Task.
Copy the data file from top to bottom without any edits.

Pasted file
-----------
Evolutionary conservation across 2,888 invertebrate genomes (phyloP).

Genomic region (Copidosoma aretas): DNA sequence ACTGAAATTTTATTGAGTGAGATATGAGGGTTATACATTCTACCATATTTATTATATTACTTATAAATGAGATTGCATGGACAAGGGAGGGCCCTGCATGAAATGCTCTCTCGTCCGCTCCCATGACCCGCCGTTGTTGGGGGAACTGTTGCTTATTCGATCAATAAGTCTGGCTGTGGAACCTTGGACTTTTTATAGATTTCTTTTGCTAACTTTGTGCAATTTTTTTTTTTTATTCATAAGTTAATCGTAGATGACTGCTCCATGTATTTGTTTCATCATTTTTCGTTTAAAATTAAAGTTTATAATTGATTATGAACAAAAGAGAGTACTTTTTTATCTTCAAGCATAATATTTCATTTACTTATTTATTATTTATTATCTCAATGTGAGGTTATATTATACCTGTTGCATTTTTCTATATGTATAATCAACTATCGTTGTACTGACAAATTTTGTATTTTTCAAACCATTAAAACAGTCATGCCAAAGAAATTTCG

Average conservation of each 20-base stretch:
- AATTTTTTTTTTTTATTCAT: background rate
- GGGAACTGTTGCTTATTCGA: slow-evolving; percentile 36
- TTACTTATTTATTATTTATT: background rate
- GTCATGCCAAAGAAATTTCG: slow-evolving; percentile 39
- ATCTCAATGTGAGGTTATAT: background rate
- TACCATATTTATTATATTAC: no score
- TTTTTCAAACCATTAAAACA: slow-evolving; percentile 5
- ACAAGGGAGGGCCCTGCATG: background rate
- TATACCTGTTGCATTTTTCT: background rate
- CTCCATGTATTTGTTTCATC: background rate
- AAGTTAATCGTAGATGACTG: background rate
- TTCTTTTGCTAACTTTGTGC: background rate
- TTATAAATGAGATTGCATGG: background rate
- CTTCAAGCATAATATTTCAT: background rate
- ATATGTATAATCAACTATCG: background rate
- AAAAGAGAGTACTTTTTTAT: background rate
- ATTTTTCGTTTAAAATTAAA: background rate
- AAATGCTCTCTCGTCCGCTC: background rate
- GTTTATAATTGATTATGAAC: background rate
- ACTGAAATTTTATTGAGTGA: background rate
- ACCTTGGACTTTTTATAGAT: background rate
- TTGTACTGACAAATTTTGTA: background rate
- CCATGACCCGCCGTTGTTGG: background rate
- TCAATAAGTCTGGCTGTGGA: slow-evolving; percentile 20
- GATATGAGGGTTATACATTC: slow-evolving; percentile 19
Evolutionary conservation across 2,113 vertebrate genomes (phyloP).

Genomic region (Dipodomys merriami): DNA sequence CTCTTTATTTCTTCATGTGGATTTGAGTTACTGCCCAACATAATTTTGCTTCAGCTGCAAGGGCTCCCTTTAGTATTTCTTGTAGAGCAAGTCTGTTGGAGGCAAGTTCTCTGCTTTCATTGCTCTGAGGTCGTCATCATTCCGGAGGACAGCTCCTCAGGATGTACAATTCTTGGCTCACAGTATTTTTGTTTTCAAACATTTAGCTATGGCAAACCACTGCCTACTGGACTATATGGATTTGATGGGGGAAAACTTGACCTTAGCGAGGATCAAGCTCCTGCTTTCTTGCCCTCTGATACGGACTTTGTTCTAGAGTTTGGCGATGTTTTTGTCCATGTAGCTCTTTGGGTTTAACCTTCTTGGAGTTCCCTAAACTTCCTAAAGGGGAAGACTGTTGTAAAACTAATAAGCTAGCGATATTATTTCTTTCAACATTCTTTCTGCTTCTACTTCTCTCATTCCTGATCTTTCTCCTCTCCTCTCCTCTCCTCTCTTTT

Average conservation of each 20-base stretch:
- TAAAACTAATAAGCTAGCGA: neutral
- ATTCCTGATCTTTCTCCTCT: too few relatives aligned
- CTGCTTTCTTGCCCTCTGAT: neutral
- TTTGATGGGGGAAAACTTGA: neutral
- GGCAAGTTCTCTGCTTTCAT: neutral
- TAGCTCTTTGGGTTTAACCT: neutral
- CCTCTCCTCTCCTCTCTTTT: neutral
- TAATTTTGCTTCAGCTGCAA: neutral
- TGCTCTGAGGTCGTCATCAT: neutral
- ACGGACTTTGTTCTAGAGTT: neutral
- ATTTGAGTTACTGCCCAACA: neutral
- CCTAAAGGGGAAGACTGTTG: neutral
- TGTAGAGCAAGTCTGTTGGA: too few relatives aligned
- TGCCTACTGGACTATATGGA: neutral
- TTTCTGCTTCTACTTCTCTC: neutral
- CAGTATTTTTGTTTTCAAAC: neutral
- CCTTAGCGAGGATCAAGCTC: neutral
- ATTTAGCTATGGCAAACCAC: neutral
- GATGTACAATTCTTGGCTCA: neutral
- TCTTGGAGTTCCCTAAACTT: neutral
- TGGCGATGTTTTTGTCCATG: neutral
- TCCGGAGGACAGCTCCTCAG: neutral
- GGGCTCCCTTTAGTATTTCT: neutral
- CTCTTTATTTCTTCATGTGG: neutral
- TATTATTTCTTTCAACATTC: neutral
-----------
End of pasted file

Evolutionary conservation across 2,888 invertebrate genomes (phyloP).

Genomic region (Copidosoma aretas): DNA sequence ACTGAAATTTTATTGAGTGAGATATGAGGGTTATACATTCTACCATATTTATTATATTACTTATAAATGAGATTGCATGGACAAGGGAGGGCCCTGCATGAAATGCTCTCTCGTCCGCTCCCATGACCCGCCGTTGTTGGGGGAACTGTTGCTTATTCGATCAATAAGTCTGGCTGTGGAACCTTGGACTTTTTATAGATTTCTTTTGCTAACTTTGTGCAATTTTTTTTTTTTATTCATAAGTTAATCGTAGATGACTGCTCCATGTATTTGTTTCATCATTTTTCGTTTAAAATTAAAGTTTATAATTGATTATGAACAAAAGAGAGTACTTTTTTATCTTCAAGCATAATATTTCATTTACTTATTTATTATTTATTATCTCAATGTGAGGTTATATTATACCTGTTGCATTTTTCTATATGTATAATCAACTATCGTTGTACTGACAAATTTTGTATTTTTCAAACCATTAAAACAGTCATGCCAAAGAAATTTCG

Average conservation of each 20-base stretch:
- AATTTTTTTTTTTTATTCAT: background rate
- GGGAACTGTTGCTTATTCGA: slow-evolving; percentile 36
- TTACTTATTTATTATTTATT: background rate
- GTCATGCCAAAGAAATTTCG: slow-evolving; percentile 39
- ATCTCAATGTGAGGTTATAT: background rate
- TACCATATTTATTATATTAC: no score
- TTTTTCAAACCATTAAAACA: slow-evolving; percentile 5
- ACAAGGGAGGGCCCTGCATG: background rate
- TATACCTGTTGCATTTTTCT: background rate
- CTCCATGTATTTGTTTCATC: background rate
- AAGTTAATCGTAGATGACTG: background rate
- TTCTTTTGCTAACTTTGTGC: background rate
- TTATAAATGAGATTGCATGG: background rate
- CTTCAAGCATAATATTTCAT: background rate
- ATATGTATAATCAACTATCG: background rate
- AAAAGAGAGTACTTTTTTAT: background rate
- ATTTTTCGTTTAAAATTAAA: background rate
- AAATGCTCTCTCGTCCGCTC: background rate
- GTTTATAATTGATTATGAAC: background rate
- ACTGAAATTTTATTGAGTGA: background rate
- ACCTTGGACTTTTTATAGAT: background rate
- TTGTACTGACAAATTTTGTA: background rate
- CCATGACCCGCCGTTGTTGG: background rate
- TCAATAAGTCTGGCTGTGGA: slow-evolving; percentile 20
- GATATGAGGGTTATACATTC: slow-evolving; percentile 19
Evolutionary conservation across 2,113 vertebrate genomes (phyloP).

Genomic region (Dipodomys merriami): DNA sequence CTCTTTATTTCTTCATGTGGATTTGAGTTACTGCCCAACATAATTTTGCTTCAGCTGCAAGGGCTCCCTTTAGTATTTCTTGTAGAGCAAGTCTGTTGGAGGCAAGTTCTCTGCTTTCATTGCTCTGAGGTCGTCATCATTCCGGAGGACAGCTCCTCAGGATGTACAATTCTTGGCTCACAGTATTTTTGTTTTCAAACATTTAGCTATGGCAAACCACTGCCTACTGGACTATATGGATTTGATGGGGGAAAACTTGACCTTAGCGAGGATCAAGCTCCTGCTTTCTTGCCCTCTGATACGGACTTTGTTCTAGAGTTTGGCGATGTTTTTGTCCATGTAGCTCTTTGGGTTTAACCTTCTTGGAGTTCCCTAAACTTCCTAAAGGGGAAGACTGTTGTAAAACTAATAAGCTAGCGATATTATTTCTTTCAACATTCTTTCTGCTTCTACTTCTCTCATTCCTGATCTTTCTCCTCTCCTCTCCTCTCCTCTCTTTT

Average conservation of each 20-base stretch:
- TAAAACTAATAAGCTAGCGA: neutral
- ATTCCTGATCTTTCTCCTCT: too few relatives aligned
- CTGCTTTCTTGCCCTCTGAT: neutral
- TTTGATGGGGGAAAACTTGA: neutral
- GGCAAGTTCTCTGCTTTCAT: neutral
- TAGCTCTTTGGGTTTAACCT: neutral
- CCTCTCCTCTCCTCTCTTTT: neutral
- TAATTTTGCTTCAGCTGCAA: neutral
- TGCTCTGAGGTCGTCATCAT: neutral
- ACGGACTTTGTTCTAGAGTT: neutral
- ATTTGAGTTACTGCCCAACA: neutral
- CCTAAAGGGGAAGACTGTTG: neutral
- TGTAGAGCAAGTCTGTTGGA: too few relatives aligned
- TGCCTACTGGACTATATGGA: neutral
- TTTCTGCTTCTACTTCTCTC: neutral
- CAGTATTTTTGTTTTCAAAC: neutral
- CCTTAGCGAGGATCAAGCTC: neutral
- ATTTAGCTATGGCAAACCAC: neutral
- GATGTACAATTCTTGGCTCA: neutral
- TCTTGGAGTTCCCTAAACTT: neutral
- TGGCGATGTTTTTGTCCATG: neutral
- TCCGGAGGACAGCTCCTCAG: neutral
- GGGCTCCCTTTAGTATTTCT: neutral
- CTCTTTATTTCTTCATGTGG: neutral
- TATTATTTCTTTCAACATTC: neutral